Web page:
In the process, I really thought about how I read each image: which keywords I associate with each card; and how those keywords relate to the animal, object or person involved.  For instance, I connect the Dog with friendship and reliability.  By putting a stick at his feet, ready to play fetch, I subtly pointed towards those two aspects: you play with a friend, and a dog can be relied on to fetch a stick when thrown.

Or consider the Moon: two keywords for it are emotion and reputation.  Placing the Moon above dark waters suggests the aspect of emotion, while the Moon's reflection in the water hints at the idea of how we are seen by others, through their emotional perspective.  Of course, the Moon only shines because it reflects the sun's light, but that is an extra layer that remains implicit. 

While in reading Lenormand cards, these kinds of visual cues are not important, as the cards act more like pictographs pointing to keywords, I still felt it would be handy to have clues towards those keywords subtly in the images.  Also, in Lenormand readings the biggest factor is how the cards combine.  Even so, connecting with each card more profoundly makes such connections easier, too.  When Dog and Moon combine, for instance, we might have an emotional friend, be aware of a friend's reputation, or see a need for emotional reliability.  And when Moon and Dog combine, we may be able to rely on our reputation, have a reputation for friendliness, or be loyal in our emotions.

As for what a Lenormand leap would look like, perhaps the joy and enlightenment of the Sun coming after the delays and obstacles of the Mountain, or finding the Key to those mysteries held in the Book...

Previous Blog/ Master List/ Next Blog

Wednesday, 3 September 2014

All I Want For Christmas...

About ten days ago, U.S. Games sent me through the final proofs for the Celtic Lenormand companion book, as well as the box and cardbacks.  They've changed the cardbacks in a way which I think looks gorgeous: intricate, yet soft and glowing.  As for the companion book, they picked out my very favourite image from the whole deck to illustrate it, which made me dance with delight!

The best news, though, is that after working through a few minor corrections, the final proofs are now with the printers.  They'll take about three months to produce everything, and then there's the time to put it all together.  Still, it means the decks should be ready in time for Christmas!  Definitely the best Yule gift I will be getting...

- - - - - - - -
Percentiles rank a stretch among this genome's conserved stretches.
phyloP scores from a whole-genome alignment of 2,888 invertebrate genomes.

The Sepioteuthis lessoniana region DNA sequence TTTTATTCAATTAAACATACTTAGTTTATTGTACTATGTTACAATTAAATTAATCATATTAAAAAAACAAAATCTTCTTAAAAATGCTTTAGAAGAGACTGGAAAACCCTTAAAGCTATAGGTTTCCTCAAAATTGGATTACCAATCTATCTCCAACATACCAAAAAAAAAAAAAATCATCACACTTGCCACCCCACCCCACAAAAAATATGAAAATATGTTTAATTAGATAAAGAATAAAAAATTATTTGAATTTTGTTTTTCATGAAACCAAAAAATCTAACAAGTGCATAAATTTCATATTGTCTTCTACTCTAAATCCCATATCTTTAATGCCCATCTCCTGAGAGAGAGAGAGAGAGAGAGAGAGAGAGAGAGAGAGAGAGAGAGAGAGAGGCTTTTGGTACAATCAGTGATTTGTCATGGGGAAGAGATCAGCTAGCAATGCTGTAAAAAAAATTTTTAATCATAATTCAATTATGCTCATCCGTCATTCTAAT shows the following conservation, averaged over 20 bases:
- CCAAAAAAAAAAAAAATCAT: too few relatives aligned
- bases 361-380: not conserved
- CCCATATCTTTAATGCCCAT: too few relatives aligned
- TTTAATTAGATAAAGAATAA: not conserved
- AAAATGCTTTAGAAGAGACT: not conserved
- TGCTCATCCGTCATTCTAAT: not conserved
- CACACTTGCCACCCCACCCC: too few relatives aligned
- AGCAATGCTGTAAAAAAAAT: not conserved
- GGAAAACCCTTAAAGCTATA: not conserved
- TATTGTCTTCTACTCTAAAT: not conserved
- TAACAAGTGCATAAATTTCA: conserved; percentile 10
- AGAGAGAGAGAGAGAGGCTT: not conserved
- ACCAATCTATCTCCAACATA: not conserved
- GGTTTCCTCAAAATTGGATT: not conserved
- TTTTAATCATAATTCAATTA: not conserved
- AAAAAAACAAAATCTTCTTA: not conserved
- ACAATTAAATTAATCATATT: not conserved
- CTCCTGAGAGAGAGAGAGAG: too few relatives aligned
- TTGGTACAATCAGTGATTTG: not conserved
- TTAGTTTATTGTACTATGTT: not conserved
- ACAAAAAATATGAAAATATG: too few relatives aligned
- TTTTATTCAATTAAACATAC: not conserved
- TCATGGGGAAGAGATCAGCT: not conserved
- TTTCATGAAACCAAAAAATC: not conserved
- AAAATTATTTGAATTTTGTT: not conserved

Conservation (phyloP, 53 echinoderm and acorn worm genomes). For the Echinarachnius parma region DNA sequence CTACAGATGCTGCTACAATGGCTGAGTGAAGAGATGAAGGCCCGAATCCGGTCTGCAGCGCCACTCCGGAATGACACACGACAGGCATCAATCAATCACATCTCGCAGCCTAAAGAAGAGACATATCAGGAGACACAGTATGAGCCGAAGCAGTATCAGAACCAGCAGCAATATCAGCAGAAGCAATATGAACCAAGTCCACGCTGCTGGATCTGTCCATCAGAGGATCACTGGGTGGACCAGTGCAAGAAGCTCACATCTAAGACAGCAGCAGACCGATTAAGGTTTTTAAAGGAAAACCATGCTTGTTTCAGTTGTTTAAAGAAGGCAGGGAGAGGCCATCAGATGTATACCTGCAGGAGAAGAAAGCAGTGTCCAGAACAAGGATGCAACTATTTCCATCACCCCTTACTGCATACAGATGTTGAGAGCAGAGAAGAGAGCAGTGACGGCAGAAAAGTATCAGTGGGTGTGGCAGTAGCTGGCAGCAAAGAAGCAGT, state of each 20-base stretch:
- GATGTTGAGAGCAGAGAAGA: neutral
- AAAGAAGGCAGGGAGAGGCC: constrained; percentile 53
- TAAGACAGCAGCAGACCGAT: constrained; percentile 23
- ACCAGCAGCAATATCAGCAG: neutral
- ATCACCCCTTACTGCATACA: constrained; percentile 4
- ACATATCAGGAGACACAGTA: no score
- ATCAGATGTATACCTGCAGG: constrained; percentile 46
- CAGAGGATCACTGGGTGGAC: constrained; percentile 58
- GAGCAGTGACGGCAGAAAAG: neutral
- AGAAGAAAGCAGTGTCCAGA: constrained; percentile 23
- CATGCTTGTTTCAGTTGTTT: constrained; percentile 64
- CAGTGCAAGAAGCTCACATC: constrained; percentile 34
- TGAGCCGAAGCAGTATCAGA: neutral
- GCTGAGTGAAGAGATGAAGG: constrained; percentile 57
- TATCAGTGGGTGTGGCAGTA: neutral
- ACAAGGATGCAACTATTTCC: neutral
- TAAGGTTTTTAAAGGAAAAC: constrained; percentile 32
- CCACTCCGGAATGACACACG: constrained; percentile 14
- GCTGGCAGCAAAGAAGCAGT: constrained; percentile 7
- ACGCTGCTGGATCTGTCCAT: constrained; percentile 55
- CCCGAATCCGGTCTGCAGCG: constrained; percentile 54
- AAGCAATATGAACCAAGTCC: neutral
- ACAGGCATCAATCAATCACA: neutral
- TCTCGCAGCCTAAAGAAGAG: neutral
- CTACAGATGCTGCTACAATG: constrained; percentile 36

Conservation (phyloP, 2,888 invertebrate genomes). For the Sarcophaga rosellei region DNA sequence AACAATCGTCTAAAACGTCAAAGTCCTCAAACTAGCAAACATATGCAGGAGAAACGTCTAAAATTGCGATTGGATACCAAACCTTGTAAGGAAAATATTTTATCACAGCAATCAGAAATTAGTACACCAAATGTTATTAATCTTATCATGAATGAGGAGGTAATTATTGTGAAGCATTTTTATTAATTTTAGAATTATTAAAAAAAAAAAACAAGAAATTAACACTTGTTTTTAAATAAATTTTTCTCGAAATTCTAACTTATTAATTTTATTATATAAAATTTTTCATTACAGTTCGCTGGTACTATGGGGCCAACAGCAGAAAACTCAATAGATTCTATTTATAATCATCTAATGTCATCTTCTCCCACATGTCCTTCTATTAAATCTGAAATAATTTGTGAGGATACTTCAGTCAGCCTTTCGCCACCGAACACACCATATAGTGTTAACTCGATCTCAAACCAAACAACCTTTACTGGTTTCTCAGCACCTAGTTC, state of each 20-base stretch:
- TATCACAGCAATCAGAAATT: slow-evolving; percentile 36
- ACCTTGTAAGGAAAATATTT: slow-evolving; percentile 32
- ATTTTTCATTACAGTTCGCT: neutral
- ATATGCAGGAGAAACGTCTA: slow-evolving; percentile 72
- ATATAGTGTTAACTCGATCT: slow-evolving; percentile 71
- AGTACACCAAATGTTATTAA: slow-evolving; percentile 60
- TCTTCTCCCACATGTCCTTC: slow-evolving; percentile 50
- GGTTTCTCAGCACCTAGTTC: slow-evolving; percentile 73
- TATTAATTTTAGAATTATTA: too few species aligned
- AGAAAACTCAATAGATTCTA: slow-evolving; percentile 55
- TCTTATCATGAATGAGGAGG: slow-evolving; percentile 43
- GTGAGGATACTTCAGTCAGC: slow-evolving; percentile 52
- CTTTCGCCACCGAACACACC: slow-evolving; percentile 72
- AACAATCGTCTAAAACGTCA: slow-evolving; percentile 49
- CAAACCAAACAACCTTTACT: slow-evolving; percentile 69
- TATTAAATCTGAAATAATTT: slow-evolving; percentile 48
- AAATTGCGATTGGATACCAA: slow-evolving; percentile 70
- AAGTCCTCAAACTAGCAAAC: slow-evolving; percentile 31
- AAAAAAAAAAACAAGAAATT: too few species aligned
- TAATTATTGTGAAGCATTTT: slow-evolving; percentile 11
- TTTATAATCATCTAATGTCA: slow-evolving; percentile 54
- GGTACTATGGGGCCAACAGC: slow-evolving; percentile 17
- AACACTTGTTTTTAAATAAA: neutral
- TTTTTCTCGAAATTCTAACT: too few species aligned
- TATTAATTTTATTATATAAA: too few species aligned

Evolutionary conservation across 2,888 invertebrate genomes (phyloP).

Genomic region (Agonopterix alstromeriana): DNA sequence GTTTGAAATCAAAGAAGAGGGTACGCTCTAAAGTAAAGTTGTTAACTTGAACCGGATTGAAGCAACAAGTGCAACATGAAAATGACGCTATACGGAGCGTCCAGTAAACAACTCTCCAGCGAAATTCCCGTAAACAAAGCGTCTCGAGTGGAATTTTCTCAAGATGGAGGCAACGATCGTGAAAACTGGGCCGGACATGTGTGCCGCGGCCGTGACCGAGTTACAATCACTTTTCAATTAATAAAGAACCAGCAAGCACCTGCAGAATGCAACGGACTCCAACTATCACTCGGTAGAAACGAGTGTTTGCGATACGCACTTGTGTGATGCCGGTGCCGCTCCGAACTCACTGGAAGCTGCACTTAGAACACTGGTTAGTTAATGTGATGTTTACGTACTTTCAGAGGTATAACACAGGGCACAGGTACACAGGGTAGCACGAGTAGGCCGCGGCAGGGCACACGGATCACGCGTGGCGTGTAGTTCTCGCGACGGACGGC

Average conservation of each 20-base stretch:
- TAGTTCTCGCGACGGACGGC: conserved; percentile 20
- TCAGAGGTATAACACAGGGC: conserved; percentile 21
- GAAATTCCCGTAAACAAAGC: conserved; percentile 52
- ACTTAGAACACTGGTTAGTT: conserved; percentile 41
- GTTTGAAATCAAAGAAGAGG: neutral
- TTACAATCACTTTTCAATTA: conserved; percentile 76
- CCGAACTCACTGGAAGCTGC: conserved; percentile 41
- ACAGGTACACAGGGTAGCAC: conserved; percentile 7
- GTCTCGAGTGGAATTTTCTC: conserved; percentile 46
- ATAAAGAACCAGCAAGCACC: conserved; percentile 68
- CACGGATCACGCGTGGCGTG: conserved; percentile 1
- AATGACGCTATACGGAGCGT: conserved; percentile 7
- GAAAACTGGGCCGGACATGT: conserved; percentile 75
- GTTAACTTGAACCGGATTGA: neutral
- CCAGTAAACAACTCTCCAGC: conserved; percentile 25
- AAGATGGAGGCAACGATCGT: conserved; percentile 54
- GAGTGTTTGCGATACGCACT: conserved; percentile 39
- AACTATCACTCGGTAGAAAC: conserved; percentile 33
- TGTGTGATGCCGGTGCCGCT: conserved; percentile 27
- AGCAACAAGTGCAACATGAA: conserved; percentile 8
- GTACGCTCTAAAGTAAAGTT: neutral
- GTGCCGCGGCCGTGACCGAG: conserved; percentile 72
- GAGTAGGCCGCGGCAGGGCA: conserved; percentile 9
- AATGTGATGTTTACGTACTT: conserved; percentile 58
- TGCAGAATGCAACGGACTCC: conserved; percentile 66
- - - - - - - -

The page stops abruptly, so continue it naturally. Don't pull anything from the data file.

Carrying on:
Friday, 1 August 2014

Lammas Blog Hop - Who is the Queen of Pentacles?

Meadow (Garden), Fish, House, Ring, Woman, Anchor, Clover, Dog, Bear
Previous Blog/ Master List/ Next Blog

For this round of the Tarot Blog Hop, Joanna Ash, the divine Sun Goddess, asked us to write about the Queen of Pentacles.  Which is a lovely topic, but this is a Lenormand blog...  Worry not, I decided to look at how Lenormand cards might describe a Queen of Pentacles woman!

One way of reading a 3x3 (nine square) in Lenormand is to read each card in the round as related to the centre card.  So, placing the Woman card at the centre, we build a description of the Queen of Pentacles.

The choices made here are based on the keywords I use for cards.  For instance, I see in the Bear the wise use of resources (it's the "manager" card), and I also relate it to mothers.  Although the Queen of Pentacles likes to spend money (Fish), she does know how to make the most of what she buys, and is very motherly.  Likewise, the Garden (Meadow in the Celtic Lenormand) is related to social events, and so to hospitality, a definite trait of this tarot Queen.  The Queen of Pentacles is also loyal (Dog), focused on her home and family (House) and doesn't shirk her commitments (Ring).  She is hard-working (Anchor), and makes the most of the opportunities (Clover) that present themselves. 

Some people are sure to choose different keywords for these cards.  So, which cards would you choose to describe the Queen of Pentacles?

Previous Blog/ Master List/ Next Blog

P.S. If you enjoy these blog hops, you can join the Blog Hop Community page to be informed when they take place and have your say in future topics etc.  And if you want to join the hop yourself, just ask!

Saturday, 21 June 2014

Joy in Life and in the Cards

Child, Bear, Dog, Storks, Sun, Birds, Garden, Anchor, Stars
Previous Blog / Master List / Next Blog